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East Asia is the eastern subregion of the Asian continent, which can be defined in either geographical[1] or ethno-cultural[2] terms.[3][4] Geographically and geopolitically, the region constitutes Chinese mainland, Hong Kong, Macau, Japan, Mongolia, Taiwan, North Korea, and South Korea.[3][5][6][7][8][1][9][10][11][12]

East Asia
東亞
(in traditional Chinese)
(in Japanese)(in Korean)(in Vietnamese)
Subregion of Asia
Location of East Asia
States
Dependencies
Major cities
Area[note 2]
 • Total 11,839,074 km2 (4,571,092 sq mi)
Population (2016)[note 3]
 • Total 1,641,908,531
 • Rank 2nd (World)
 • Density 140/km2 (360/sq mi)
Time zone
Languages and language families
East Asia
Chinese name
Simplified Chinese 东亚/东亚细亚
Traditional Chinese 東亞/東亞細亞
Tibetan name
Tibetan ཨེ་ཤ་ཡ་ཤར་མ་
Vietnamese name
Vietnamese alphabet Đông Á
Chữ Hán 東亞
Korean name
Hangul 동아시아/동아세아/동아
Hanja 東아시아/東亞細亞/東亞
Mongolian name
Mongolian Зүүн Ази
ᠵᠡᠭᠦᠨ ᠠᠽᠢ
Japanese name
Kana ひがしアジア/とうあ
Kyūjitai 東亞細亞/東亞
Shinjitai 東亜細亜(東アジア)/東亜
Uyghur name
Uyghur
شەرقىي ئاسىي
Russian name
Russian Восточная Азия
Romanization Vostochnaja Azija

The region was the cradle of various ancient civilizations such as ancient China, ancient Japan, ancient Korea, and the Mongol Empire.[13][14] East Asia was one of the cradles of world civilization, with China, an ancient East Asian civilization being one of the earliest cradles of civilization in human history. For thousands of years, China largely influenced East Asia as it was principally the leading civilization in the region exerting its enormous prestige and influence on its neighbors.[15][16][17] Historically, societies in East Asia have been part of the Chinese cultural sphere, and East Asian vocabulary and scripts are often derived from Classical Chinese and Chinese script. The Chinese calendar preserves traditional East Asian culture and serves as the root to which many other East Asian calendars are derived from. Major religions in East Asia include Buddhism (mostly Mahayana[note 4]), Confucianism and Neo-Confucianism, Taoism, Ancestral worship, and Chinese folk religion in Mainland China, Hong Kong, Macau and Taiwan, Buddhism and Shintoism in Japan, and Christianity, Buddhism and Sindoism in Korea.[11] Shamanism is also prevalent among Mongols and other indigenous populations of northern East Asia such as the Manchus.[18][19]

East Asians comprise around 1.6 billion people, making up about 38% of the population in Continental Asia and 22% of the global population. The region is home to major world metropolises such as Beijing, Hong Kong, Seoul, Shanghai, Taipei, and Tokyo. Although the coastal and riparian areas of the region form one of the world's most populated places, the population in Mongolia and Western China, both landlocked areas, is very sparsely distributed, with Mongolia having the lowest population density of a sovereign state. The overall population density of the region is 133 inhabitants per square kilometre (340/sq mi), about three times the world average of 45/km2 (120/sq mi).

Contents

HistoryEdit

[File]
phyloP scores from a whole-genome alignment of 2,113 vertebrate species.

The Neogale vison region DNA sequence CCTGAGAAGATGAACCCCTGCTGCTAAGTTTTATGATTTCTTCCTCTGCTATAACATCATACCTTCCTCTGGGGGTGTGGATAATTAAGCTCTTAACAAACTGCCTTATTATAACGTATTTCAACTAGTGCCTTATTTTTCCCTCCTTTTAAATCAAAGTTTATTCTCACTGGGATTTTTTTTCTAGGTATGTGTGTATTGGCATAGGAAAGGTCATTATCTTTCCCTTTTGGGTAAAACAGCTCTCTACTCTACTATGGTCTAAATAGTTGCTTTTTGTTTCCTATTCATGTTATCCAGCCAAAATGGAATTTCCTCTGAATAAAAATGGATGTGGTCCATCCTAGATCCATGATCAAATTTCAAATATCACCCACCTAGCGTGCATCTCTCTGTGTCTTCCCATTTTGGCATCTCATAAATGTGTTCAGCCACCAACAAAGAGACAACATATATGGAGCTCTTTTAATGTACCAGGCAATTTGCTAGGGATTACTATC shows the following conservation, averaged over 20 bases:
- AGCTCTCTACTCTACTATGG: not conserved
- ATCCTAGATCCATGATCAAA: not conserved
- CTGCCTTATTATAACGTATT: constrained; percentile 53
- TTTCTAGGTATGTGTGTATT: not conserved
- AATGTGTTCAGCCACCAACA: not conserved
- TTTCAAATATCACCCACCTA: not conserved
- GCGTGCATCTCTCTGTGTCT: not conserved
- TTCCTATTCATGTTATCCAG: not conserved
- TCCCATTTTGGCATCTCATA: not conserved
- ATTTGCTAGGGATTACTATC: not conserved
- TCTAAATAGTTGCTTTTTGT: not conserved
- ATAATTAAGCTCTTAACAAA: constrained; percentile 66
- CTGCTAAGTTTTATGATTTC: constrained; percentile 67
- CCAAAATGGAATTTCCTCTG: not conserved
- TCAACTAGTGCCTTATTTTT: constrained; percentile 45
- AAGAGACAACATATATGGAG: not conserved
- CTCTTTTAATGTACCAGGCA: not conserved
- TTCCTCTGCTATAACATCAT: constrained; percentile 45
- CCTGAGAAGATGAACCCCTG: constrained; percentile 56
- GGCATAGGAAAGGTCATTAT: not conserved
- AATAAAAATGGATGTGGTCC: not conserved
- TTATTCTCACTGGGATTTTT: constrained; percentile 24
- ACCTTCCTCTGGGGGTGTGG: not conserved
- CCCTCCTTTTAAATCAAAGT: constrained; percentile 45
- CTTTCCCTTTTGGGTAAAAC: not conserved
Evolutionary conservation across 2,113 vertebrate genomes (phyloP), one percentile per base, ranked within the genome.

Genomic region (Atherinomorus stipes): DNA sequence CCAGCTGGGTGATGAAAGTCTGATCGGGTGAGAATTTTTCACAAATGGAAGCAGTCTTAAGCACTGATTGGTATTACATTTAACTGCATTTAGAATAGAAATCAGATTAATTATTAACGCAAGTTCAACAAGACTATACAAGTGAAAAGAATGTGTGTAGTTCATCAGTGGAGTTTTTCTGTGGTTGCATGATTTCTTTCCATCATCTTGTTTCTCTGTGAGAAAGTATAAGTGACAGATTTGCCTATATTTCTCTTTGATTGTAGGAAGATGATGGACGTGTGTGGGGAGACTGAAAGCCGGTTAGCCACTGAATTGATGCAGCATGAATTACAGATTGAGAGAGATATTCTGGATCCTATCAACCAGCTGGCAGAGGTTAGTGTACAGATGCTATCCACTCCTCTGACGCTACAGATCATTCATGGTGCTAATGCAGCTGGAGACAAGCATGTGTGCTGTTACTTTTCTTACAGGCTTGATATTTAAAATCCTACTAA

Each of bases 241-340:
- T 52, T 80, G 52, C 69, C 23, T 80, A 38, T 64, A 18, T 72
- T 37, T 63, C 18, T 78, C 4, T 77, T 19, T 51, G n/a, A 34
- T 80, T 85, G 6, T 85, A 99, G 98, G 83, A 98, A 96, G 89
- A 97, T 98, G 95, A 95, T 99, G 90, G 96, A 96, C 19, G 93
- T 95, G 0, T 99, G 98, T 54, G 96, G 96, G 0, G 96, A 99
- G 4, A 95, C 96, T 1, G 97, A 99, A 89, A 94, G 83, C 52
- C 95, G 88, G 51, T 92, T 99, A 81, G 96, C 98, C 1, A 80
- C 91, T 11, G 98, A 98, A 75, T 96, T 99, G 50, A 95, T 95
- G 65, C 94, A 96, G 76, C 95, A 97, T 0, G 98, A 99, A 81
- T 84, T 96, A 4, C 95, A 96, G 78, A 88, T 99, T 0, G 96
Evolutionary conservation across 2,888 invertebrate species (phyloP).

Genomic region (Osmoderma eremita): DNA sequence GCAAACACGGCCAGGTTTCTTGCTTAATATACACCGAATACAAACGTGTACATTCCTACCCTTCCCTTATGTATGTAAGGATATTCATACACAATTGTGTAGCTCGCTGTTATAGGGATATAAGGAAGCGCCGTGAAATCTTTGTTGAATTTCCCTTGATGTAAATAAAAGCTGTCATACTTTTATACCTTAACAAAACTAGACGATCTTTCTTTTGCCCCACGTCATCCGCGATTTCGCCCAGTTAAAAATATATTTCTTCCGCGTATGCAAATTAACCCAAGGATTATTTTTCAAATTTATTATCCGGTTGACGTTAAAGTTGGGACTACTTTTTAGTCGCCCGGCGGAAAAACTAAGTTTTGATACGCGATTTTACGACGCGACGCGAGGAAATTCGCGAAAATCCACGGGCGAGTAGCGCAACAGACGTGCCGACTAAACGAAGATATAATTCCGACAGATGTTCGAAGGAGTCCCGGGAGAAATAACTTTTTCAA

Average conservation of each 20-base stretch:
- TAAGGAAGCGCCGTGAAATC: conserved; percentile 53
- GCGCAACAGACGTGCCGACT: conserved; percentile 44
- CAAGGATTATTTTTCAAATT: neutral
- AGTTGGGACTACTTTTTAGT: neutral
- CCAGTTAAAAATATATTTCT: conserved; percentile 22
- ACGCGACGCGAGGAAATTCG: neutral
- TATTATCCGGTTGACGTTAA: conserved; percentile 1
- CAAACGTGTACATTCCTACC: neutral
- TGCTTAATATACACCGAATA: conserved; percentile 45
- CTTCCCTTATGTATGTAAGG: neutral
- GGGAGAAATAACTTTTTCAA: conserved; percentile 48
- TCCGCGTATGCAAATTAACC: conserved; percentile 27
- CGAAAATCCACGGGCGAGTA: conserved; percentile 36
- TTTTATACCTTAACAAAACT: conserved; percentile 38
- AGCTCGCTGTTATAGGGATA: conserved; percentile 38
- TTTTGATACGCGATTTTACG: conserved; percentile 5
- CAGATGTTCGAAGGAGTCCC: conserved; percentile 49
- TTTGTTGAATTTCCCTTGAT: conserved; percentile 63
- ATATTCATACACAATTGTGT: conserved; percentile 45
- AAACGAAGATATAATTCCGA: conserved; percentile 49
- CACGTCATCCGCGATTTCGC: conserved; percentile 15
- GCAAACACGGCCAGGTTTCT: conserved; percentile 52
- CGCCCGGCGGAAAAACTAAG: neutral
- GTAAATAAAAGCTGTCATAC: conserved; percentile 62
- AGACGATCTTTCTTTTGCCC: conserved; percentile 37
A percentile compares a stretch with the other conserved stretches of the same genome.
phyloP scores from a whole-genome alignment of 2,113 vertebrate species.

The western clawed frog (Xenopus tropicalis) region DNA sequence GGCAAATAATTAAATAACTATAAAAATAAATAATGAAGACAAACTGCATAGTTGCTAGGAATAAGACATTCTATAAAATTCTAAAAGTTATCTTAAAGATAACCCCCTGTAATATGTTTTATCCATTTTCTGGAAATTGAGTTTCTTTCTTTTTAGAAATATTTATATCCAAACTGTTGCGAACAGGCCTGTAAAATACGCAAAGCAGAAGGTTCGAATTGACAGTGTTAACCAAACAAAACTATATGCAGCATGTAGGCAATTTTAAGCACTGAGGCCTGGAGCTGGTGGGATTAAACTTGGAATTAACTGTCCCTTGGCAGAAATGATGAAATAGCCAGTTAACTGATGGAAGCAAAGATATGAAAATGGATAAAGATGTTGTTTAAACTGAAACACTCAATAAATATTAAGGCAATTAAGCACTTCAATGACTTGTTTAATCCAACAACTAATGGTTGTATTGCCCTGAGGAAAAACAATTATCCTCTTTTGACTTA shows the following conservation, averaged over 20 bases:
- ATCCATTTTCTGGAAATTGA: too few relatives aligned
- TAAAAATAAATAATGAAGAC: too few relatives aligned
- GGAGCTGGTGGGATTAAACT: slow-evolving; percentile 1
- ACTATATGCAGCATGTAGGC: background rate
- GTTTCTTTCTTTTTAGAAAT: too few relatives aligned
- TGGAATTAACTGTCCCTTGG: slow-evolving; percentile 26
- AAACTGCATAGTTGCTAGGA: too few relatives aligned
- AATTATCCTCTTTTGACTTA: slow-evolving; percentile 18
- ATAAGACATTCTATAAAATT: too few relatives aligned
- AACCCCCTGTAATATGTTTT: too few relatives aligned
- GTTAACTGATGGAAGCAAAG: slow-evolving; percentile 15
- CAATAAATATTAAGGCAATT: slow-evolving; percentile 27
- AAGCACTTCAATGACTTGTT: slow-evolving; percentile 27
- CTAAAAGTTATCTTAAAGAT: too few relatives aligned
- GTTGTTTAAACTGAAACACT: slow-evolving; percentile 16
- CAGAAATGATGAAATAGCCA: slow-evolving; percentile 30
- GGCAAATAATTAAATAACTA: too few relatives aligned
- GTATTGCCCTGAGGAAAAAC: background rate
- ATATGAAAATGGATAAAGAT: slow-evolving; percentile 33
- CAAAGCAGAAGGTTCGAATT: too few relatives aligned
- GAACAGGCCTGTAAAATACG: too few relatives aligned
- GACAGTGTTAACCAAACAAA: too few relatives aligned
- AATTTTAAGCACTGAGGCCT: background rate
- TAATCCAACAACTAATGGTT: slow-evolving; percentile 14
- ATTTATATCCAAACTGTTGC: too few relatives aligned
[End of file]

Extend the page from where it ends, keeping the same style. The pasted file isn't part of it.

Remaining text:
In comparison with the profound influence of the Ancient Greeks and Romans on Europe and the Western World, China would already possess an advanced civilization nearly half a millennia before Japan and Korea.[20] As Chinese civilization existed for about 1500 years before other East Asian civilizations emerged into history, Imperial China would exert much of its cultural, economic, technological, and political muscle onto its neighbors.[21][22][23] Succeeding Chinese dynasties exerted enormous influence across East Asia culturally, economically, politically and militarily for over two millennia.[23][24] Imperial China's cultural preeminence not only led the country to become East Asia's first literate nation in the entire region, it also supplied Japan, Vietnam and Korea with Chinese loanwords and linguistic influences rooted in their writing systems.[25] In addition, the Chinese Han dynasty hosted the largest unified population in East Asia, the most literate and urbanized as well as being the most technologically and culturally advanced civilization in the region.[26] Cultural and religious interaction between the Chinese and other regional East Asian dynasties and kingdoms occurred. China's impact and influence on Korea began with the Han dynasty's northeastern expansion in 108 BC when the Han Chinese conquered the northern part of the Korean peninsula and established a province called Lelang. Chinese influence would soon take root in Korea through the inclusion of the Chinese writing system, monetary system, rice culture, and Confucian political institutions.[27] Jomon society in ancient Japan incorporated wet-rice cultivation and metallurgy through its contact with Korea. Vietnamese society was greatly impacted by Chinese influence, the northern part of Vietnam was occupied by Chinese empires and states for almost all of the period from 111 BC to 938 AD. In addition to administration, and making Chinese the language of administration, the long period of Chinese domination introduced Chinese techniques of dike construction, rice cultivation, and animal husbandry. Chinese culture, having been established among the elite mandarin class, remained the dominant current among that elite for most of the next 1,000 years (939-1870s) until the loss of independence under French Indochina. This cultural affiliation to China remained true even when militarily defending Vietnam against attempted invasion, such as against the Mongol Kublai Khan. The only significant exceptions to this were the 7 years of the strongly anti-Chinese Hồ dynasty which banned the use of Chinese (among other actions triggering the fourth Chinese invasion), but then after the expulsion of the Ming the rise in vernacular chữ nôm literature. Although 1,000 years of Chinese rule left many traces, the collective memory of the period reinforced Vietnam's cultural and later political independence. As full-fledged medieval East Asian states were established, Korea by the fourth century AD and Japan by the seventh century AD, Korea, Japan and Vietnam actively began to incorporate Chinese influences such as Confucianism, the use of written Han characters, Chinese style architecture, state institutions, political philosophies, religion, urban planning, and various scientific and technological methods into their culture and society through direct contacts with succeeding Chinese dynasties.[28] For many centuries, most notably from the 7th to the 14th centuries, China stood as East Asia's most advanced civilization, commanding influence across the region up until the early modern period.[29] The Imperial Chinese tributary system shaped much of East Asia's history for over two millennia due to Imperial China's economic and cultural influence over the region, and thus played a huge role in the history of East Asia in particular.[30][31][22] The transmission of advanced Chinese cultural practices and ways of thinking greatly shaped the region up until the 19th century.[20]